Start probe on Dito Telco-AFP deal, Senate panel pressed

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    Sen. Risa Hontiveros yesterday pressed the Senate committee on national defense to open its inquiry into the deal between the Armed Forces and Dito Telecommunity Corp. to set up cellsites in military camps nationwide after an Australia-based consulting firm aired concerns on the agreement which it said poses a threat to the country’s national security.

    Hontiveros said she filed Senate Resolution 137 on September 2019 and fears it is gathering dust as the Senate panel, which is chaired by Sen. Panfilo Lacson, has yet to act on it.

    “Time and again I have raised concerns regarding China-owned Dito Telco’s intrusion in the country. The revelations of CreatorTech’s new study are not surprising given that many of our own experts have already flagged national security issues,” Hontiveros said.

    CreatorTech released late last month a study raising serious concerns on the country’s national security after the AFP gave Dito Telecoms the green light to build cell sites in its camps all over the country.

    The concern stems from the fact that ChinaTel, which is 100 percent owned by the government of China, has a 40 percent stake in Dito Telco.

    “ChinaTel reports directly to the Chinese Ministry of Industry and Information Technology, and that ChinaTel has close ties with China’s Armed Forces,” she said, stressing that the Senate must not ignore “these blatant red flags” since it is the country’s interest and security which are at stake.

    “This fact alone is alarming enough, especially at a time when China continues her adventurism in contested territories in the West Philippine Sea. This (Dito Telco) is a proxy of a Chinese regime intent on pushing its weight around and imposing its will upon the region,” she said.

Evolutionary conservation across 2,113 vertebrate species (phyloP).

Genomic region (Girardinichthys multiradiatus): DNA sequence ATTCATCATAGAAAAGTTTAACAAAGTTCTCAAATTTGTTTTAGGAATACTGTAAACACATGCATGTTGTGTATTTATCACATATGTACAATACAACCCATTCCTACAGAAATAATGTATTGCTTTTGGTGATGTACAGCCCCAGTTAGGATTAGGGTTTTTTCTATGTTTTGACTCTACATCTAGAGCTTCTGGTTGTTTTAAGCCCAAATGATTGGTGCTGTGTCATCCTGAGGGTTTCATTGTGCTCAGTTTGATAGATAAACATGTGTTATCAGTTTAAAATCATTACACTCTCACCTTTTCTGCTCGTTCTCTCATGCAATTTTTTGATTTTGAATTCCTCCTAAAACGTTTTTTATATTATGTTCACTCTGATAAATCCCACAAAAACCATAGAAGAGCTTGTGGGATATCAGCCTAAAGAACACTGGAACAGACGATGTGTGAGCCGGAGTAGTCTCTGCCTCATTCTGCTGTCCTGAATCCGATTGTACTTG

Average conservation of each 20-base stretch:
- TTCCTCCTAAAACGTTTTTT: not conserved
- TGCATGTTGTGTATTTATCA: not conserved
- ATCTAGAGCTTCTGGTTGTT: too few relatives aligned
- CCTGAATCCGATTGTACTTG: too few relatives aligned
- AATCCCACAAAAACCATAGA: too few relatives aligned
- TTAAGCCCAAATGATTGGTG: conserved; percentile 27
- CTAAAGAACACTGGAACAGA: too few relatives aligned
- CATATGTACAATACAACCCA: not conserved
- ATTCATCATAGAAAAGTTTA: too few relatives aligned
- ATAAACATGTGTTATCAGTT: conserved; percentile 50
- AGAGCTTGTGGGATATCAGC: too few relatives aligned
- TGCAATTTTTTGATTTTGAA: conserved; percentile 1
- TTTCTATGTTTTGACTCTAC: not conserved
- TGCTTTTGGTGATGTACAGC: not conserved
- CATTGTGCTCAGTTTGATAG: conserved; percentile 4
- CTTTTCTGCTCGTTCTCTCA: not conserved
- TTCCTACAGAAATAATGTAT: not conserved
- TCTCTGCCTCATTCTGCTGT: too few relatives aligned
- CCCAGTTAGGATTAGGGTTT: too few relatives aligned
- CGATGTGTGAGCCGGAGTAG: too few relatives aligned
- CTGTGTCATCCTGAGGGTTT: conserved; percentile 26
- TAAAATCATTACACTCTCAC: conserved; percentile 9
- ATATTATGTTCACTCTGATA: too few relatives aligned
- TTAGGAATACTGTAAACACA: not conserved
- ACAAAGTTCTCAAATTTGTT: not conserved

Aside from the security threat posed by the Chinese government’s control over Dito Telco, the CreatorTech study also questioned the company’s ability to raise enough capital to fund the venture, noting that it still needs $2.5 billion in addition to the $500 million already drawn down from its Bank of China credit facility to meet its commitment of $3 billion spending on its first year.

    “Given the current balance sheet, this $2.5 billion would not come from equity. The only other source is debt. The sole lender is the Bank of China. Commercially, it is unlikely that the Bank of China on its own would extend the total amount,” said Steve Mackay, author of the CreatorTech report titled “A Study Into the Proposed New Telecommunications Operator in the Philippines: Critical Success Factors and Likely Risks.”